And that is, as I later understood, one of the main principles of the Finnish education system. I felt relieved that I did not have to bear the pressure of getting the maximum scores anymore, because it did not matter anyway. You still need good scores if you plan to take a PhD someday, though. The downside to keeping the entrance score results hidden is a lack of transparency and being prone to mistakes that might pass unnoticed.
On the second day of orientation, being finally with my classmates and our tutors, who turned out to be second year students from the same program, everyone was smiling and full of enthusiasm as we were playing games – and then it hit me: a huge wave of information about everything hit me!
During the following days of orientation, we were fed with tons of information, most of which took weeks if not months to process. I assume that is the case with everybody, but it felt more complicated for an international student who had no idea what was supposed to be going on. I heard something about ‘guilds’, about how it is crucial to have your overalls, and spend tens of hours sewing patches on them, and so much more.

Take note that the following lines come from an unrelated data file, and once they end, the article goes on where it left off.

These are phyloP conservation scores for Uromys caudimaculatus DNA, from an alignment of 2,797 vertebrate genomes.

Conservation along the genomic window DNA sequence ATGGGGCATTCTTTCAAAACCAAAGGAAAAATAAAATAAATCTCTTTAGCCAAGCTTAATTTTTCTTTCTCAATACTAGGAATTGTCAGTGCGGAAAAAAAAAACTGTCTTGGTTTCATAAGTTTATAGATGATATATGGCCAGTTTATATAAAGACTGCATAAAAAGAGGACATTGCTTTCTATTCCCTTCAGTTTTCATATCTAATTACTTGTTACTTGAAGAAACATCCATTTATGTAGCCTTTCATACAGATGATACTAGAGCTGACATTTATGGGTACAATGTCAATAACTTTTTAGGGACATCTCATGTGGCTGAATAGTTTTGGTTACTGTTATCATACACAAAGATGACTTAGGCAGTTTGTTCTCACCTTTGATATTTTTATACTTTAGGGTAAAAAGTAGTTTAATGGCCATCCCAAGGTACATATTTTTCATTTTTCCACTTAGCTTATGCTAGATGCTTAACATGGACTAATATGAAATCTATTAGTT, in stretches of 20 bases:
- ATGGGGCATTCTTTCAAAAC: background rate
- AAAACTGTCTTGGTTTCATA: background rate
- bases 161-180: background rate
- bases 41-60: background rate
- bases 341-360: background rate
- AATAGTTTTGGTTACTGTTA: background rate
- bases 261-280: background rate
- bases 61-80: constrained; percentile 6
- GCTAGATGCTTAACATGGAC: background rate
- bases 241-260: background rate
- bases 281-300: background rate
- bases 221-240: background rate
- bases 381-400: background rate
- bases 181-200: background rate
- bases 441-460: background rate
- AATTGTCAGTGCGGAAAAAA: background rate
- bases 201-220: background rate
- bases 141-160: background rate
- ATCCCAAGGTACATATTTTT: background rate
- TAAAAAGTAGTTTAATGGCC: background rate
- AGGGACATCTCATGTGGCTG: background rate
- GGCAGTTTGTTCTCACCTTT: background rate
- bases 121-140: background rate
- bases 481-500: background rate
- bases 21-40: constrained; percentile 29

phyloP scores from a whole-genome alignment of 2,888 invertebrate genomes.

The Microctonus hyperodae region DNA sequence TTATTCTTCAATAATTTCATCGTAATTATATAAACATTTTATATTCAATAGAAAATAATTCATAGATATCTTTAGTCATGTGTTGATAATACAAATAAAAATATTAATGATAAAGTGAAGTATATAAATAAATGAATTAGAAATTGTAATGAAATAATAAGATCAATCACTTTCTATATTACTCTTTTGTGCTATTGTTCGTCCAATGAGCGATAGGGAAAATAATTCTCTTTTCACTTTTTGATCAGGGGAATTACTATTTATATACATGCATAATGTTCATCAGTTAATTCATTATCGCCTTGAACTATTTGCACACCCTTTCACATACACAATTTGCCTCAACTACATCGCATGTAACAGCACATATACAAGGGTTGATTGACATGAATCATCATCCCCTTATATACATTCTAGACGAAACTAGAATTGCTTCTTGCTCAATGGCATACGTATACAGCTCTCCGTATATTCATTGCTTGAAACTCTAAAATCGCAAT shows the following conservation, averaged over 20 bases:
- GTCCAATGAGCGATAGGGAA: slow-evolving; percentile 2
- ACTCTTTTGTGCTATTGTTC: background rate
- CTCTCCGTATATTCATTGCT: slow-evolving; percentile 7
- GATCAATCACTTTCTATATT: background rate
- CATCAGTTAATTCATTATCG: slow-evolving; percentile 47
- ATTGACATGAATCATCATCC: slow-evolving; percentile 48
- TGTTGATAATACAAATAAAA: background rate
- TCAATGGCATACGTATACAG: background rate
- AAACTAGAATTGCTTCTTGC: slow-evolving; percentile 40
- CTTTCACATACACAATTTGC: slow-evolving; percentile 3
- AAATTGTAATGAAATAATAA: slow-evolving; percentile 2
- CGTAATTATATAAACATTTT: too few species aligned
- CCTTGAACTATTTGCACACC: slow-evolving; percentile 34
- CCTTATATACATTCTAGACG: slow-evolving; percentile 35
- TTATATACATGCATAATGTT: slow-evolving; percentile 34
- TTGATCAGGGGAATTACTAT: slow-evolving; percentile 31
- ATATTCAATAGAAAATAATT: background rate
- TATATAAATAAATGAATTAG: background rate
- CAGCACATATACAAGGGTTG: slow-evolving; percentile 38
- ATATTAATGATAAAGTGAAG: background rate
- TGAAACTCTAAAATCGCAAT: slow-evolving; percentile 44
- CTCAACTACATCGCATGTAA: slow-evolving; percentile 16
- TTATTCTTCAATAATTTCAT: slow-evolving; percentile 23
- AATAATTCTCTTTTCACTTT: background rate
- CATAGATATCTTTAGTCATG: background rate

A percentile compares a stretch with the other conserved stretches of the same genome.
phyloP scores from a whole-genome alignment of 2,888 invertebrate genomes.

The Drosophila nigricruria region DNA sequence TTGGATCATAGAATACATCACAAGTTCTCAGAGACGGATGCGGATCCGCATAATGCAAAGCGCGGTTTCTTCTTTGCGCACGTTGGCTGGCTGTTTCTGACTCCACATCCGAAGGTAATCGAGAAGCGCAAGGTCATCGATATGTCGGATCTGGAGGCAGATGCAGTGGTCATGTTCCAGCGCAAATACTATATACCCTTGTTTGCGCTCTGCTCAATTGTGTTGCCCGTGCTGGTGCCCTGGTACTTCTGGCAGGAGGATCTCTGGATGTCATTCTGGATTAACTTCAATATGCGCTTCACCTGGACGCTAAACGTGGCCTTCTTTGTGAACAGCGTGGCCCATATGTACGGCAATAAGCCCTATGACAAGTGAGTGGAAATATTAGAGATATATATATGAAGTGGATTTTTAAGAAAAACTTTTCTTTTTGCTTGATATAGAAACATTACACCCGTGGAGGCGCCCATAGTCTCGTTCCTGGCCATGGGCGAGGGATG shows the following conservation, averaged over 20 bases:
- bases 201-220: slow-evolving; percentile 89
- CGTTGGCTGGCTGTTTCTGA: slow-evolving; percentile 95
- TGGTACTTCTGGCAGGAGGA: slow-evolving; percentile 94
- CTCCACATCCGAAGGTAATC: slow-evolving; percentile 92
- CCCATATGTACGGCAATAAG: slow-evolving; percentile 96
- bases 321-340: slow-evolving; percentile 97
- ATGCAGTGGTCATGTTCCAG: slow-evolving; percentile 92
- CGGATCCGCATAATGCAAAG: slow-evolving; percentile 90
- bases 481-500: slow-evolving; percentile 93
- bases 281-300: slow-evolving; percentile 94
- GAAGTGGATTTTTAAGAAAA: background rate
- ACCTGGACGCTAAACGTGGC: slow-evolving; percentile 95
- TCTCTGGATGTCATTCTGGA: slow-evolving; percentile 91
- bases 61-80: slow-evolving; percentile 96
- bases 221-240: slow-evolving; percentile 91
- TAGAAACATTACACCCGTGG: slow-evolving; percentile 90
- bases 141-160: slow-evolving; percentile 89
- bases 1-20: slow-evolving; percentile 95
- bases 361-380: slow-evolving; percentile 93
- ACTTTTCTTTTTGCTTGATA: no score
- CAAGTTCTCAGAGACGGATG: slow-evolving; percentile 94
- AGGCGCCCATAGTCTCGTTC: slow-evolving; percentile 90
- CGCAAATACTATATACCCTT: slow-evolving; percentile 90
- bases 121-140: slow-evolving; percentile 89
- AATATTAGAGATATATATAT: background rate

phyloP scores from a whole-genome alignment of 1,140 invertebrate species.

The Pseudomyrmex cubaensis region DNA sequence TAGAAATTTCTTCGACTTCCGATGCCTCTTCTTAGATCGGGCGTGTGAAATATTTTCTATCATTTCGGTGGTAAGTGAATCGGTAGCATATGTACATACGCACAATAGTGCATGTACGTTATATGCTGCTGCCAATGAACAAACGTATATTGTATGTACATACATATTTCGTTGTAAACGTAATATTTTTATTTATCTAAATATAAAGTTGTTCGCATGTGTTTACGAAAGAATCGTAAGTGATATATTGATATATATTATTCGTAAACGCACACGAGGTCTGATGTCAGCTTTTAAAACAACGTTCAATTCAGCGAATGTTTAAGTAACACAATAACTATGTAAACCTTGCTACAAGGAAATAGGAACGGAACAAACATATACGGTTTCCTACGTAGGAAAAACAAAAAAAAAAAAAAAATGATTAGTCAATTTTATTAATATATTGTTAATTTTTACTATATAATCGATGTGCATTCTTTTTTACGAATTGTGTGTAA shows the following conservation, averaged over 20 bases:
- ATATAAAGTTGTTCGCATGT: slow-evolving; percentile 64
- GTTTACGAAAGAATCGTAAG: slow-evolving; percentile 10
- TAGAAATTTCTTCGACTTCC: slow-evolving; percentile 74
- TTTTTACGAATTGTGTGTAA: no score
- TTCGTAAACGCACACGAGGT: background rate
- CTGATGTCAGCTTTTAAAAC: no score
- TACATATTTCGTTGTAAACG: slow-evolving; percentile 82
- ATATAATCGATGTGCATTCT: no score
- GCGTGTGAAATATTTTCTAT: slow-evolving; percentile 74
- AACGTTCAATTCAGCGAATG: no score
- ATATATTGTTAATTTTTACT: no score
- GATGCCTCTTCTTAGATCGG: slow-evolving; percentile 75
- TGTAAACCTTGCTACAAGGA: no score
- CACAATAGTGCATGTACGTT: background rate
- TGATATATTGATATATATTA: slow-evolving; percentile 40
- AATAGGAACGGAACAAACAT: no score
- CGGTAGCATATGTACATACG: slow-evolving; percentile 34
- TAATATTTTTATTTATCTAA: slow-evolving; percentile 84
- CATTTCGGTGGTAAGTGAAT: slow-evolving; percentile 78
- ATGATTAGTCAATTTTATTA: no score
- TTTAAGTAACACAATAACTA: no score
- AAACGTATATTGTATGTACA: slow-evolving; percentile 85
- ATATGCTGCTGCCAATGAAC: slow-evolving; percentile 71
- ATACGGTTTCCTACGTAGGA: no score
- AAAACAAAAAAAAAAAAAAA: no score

Communities are there for you
First, I learned about the many student hobby clubs, or guilds. There was a guild for everything: from scouts and hunters to choir and metalheads. Besides these clubs, there were other committees and commissions and organisations, dozens of them. Remember the essential overalls? I found out that they actually represent the many different student societies, that is why they come in so many different colours. The student societies are different from the hobby clubs, because they are composed of students studying the same program and are creating a bridge between them and their faculty. I might say that now, starting my fourth year, I finally have an idea which one is doing what.
But wait! There is more. Besides all the guilds, there are some tens of other groups and clubs and activities; some for the University of Oulu students, some for all students in the region, some for everyone. Bottom line, it is impossible not to find a group that has the same interests as you, the only trick is finding a common language.
Technology is your ally